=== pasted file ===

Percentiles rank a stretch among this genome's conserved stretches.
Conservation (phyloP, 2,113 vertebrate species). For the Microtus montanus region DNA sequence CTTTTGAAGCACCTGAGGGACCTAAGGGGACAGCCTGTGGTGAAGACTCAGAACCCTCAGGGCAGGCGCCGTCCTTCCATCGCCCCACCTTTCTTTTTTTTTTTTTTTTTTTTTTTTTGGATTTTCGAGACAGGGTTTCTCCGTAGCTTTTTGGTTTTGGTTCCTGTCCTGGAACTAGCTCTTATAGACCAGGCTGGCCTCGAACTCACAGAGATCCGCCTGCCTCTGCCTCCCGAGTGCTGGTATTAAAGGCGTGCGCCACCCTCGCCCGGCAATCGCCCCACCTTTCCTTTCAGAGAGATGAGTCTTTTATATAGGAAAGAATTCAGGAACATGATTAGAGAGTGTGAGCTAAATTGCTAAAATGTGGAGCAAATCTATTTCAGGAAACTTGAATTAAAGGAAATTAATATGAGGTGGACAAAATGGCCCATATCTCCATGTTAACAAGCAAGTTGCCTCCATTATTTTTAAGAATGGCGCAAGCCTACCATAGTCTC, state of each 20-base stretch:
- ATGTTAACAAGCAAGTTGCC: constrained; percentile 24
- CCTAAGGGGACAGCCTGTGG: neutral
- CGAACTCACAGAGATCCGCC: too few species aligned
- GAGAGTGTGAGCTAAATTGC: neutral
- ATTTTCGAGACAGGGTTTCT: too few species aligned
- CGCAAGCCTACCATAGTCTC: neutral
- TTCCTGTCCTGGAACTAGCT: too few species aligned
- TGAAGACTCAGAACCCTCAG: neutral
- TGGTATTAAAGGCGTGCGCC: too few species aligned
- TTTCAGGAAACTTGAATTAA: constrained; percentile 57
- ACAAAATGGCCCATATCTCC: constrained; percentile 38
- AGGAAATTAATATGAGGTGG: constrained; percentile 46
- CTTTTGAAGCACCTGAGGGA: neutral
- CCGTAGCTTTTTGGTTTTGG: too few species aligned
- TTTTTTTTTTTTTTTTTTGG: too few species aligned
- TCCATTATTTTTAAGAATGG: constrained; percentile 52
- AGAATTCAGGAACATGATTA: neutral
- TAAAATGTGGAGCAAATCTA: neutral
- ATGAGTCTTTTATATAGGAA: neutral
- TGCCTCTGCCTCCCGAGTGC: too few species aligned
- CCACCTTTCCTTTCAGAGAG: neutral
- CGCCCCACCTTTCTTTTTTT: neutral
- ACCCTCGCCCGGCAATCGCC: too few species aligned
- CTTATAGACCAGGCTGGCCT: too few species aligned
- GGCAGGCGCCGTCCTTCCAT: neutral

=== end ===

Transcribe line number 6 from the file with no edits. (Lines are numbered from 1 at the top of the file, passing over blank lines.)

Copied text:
- GAGAGTGTGAGCTAAATTGC: neutral